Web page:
UX writing: A lesson in letting words go

Hello, world!

Hello, you!

My friend and mentor Paul Stairmand, celebrity judge, UX writer to the stars, told me you’d probably be wondering who I am, and who the hell this article is for.

Me: UX writer at BlaBlaCar, a sharing-economy platform helping people find other people to carpool with to places far and wide. I use it myself all the time. It’s cheap and fun as hell.

You: Anyone who loves and toils over the power of content in product and design strategy.

Let’s get into it.

When I moved to France to take a job as a Product content specialist (Update: UX writer) at BlaBlaCar, a few brave souls had the audacity to ask me how the hell I ended up there. To which I responded: I’m only here because I’m a writer. I love writing. Design and product strategy are how I choose to make that passion useful. It’s fun. I like it. Really.

This article is about the biggest lesson I learned since arriving: Writing, and UX writing in particular, is 90% ideas and only 10% words. As someone who usually obssesses over the word choice rather than the strength of the message, that could have been bad news.

It’s actually pretty awesome.

Turns out, writing for an international company means very few people outside the product team will see my pretty little English words. The subtle differences between using ‘pick’ or ‘choose’ when asking someone to select a Profile picture were suddenly obsolete, unimportant, and worst of all, a waste of everyone’s time.

This is by no means to say that fascinating linguistic subtleties don’t exist in other languages, I know they do, and likely in more interesting and nuanced ways than English. However, unless I learned 15 languages in a month, I wouldn’t be the one making those kinds of decisions anymore.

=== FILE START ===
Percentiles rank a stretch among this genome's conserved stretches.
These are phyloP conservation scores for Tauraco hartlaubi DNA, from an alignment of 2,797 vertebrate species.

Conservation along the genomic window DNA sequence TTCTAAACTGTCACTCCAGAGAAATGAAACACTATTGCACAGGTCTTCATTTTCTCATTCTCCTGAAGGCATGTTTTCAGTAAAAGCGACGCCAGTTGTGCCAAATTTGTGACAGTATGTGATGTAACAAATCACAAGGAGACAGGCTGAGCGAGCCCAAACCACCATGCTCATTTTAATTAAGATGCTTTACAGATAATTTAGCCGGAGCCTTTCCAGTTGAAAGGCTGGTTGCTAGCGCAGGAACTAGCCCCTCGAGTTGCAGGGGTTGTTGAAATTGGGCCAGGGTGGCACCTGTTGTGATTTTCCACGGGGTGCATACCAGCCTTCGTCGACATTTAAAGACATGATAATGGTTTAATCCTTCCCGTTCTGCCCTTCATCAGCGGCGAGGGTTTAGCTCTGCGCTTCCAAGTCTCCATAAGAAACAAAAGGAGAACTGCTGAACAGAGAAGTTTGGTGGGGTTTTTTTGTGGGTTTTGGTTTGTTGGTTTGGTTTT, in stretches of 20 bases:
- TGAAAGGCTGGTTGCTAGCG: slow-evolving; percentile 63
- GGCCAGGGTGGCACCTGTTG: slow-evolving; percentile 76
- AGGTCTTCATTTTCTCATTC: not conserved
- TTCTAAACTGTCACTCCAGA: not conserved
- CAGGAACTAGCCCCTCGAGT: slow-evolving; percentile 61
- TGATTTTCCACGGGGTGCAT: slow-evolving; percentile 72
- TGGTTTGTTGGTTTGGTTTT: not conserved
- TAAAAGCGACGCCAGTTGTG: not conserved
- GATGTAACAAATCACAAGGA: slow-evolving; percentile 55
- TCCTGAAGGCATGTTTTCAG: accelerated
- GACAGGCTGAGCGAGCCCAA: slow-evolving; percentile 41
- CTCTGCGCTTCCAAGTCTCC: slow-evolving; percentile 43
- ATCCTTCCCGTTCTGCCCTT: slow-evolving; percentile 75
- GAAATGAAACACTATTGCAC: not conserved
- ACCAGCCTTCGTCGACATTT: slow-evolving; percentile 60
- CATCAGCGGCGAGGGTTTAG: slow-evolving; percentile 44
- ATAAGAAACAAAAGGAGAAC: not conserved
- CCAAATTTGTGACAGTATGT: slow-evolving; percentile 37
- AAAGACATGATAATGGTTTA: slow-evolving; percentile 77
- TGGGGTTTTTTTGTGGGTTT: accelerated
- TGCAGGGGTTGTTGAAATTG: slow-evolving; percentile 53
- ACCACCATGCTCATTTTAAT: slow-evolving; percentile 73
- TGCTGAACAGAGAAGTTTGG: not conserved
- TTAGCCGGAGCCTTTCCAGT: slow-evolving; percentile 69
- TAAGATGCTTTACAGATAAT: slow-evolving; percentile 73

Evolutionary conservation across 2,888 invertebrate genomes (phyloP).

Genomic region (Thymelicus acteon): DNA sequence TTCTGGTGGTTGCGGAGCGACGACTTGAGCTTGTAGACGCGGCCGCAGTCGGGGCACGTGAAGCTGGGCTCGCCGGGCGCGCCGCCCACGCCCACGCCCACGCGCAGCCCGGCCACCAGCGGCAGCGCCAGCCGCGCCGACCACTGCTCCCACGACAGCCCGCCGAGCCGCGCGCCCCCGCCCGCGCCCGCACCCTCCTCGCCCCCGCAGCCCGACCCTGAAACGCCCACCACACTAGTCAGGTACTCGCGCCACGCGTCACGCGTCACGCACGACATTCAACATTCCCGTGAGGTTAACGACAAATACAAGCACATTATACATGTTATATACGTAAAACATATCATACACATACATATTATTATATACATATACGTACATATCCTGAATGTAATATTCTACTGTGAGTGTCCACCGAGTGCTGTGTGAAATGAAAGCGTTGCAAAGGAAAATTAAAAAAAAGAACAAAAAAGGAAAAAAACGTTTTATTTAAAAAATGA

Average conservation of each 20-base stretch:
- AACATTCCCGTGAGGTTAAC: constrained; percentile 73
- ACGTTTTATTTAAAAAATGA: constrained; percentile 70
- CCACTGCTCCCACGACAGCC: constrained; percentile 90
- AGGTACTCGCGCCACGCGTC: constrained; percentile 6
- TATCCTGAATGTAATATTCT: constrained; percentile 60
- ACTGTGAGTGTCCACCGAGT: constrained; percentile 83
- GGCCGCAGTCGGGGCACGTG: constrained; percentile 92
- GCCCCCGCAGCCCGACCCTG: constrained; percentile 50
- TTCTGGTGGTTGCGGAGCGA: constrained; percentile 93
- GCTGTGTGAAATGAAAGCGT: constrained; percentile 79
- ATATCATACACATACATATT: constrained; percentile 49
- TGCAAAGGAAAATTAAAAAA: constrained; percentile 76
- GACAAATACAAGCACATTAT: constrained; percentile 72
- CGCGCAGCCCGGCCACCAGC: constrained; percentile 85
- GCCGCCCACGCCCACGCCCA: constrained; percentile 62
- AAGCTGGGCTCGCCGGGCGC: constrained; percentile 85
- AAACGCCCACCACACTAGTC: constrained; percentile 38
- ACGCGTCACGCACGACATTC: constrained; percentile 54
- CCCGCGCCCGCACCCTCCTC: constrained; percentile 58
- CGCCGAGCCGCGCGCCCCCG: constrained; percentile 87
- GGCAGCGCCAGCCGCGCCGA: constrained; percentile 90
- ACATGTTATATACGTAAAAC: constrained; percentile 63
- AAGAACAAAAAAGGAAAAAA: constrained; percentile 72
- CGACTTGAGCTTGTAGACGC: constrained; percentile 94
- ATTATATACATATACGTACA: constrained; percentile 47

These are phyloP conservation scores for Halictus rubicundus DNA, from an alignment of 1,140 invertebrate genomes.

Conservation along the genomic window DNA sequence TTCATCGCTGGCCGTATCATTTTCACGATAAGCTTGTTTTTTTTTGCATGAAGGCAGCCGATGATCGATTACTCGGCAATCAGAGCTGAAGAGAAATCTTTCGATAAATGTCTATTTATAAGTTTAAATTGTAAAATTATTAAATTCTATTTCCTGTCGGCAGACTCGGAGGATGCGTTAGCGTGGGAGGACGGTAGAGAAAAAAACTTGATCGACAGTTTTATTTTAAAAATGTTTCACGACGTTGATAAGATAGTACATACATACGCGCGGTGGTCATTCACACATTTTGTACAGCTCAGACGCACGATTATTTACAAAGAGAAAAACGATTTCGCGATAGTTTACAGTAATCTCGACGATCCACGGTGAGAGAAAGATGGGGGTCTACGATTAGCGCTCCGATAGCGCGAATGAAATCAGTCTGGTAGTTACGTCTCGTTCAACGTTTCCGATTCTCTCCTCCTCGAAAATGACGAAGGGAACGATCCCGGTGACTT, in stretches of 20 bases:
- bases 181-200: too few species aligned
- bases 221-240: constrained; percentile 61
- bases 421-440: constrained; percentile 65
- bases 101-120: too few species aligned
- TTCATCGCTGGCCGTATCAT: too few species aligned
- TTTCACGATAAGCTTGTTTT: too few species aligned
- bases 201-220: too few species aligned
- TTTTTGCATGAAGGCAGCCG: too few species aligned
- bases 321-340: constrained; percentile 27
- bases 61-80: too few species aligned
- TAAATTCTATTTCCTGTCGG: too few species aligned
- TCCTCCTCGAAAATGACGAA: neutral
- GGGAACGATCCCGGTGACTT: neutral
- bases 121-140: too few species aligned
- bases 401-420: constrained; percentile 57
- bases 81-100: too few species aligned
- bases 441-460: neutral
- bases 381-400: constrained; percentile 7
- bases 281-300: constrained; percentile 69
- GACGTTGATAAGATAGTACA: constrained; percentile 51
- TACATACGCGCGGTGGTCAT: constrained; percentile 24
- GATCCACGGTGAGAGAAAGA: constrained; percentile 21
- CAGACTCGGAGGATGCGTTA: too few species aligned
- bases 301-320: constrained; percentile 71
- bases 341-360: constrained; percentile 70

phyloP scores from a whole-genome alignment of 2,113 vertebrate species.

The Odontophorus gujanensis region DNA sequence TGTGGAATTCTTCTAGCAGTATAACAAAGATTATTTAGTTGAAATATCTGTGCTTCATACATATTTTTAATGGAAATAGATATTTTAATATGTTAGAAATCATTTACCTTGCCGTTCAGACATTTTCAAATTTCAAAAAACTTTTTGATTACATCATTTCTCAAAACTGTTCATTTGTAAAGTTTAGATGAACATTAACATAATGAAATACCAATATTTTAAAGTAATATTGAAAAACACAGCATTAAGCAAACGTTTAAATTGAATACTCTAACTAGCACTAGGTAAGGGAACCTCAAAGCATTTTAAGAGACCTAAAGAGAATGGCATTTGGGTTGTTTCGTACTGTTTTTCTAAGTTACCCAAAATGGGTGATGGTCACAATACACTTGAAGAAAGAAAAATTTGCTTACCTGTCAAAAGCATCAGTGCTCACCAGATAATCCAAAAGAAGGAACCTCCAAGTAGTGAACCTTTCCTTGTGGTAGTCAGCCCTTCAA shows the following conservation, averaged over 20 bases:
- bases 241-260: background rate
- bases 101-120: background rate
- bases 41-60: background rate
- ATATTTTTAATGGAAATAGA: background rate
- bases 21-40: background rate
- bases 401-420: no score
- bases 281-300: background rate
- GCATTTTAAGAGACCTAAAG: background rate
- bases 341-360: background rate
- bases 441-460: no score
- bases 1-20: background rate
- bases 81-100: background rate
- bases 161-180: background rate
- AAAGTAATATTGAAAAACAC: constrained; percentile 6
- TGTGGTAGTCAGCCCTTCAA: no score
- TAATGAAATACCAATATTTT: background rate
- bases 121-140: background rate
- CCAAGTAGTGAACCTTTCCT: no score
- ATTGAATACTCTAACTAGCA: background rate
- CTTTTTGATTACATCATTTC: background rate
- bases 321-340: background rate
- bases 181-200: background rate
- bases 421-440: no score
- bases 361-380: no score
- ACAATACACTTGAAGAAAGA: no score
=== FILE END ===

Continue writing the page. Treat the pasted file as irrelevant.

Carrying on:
So what good was I?

Have you ever seen your writing in Polish?

I had only one way to be powerful as a writer, by having powerful ideas. By providing translators and local teams with indisputably clear, concise ideas to represent with the symbolic tools of their own languages. To give them a framework of ideas that frees them to apply a layer of creativity to those ideas; one that works for their language and their audience, both culturally and linguistically. Any shadows of doubt or fuzzy edges around an idea of mine would echo from Russia to Brazil with amplified complexities that undermined the most important part of great UX design/writing: simplicity.

The hard part isn’t over. I still fall back on pretty words, petty sentence structure debates and “cool sounding” shit that won’t help 99.9% of our users do what they come to do on our platform.

The incredible thing is, the most wide-open space for creativity lives in the strongest ideas. Your peers (designers and product managers) will trust you and you’ll trust yourself that with a militant grasp on what you want to say, you’ll find yourself with a lot more time to enjoy figuring out how beautifully you want to say it.

Next time I’ll spare you the meandering personal story and tell you how we get to those strong ideas at BlaBlaCar.

Thanks to John Saito, Paul Stairmand, and Travis Tarr for advice and inspiration. And to Etienne Servant for going to his car late at night to help me publish this.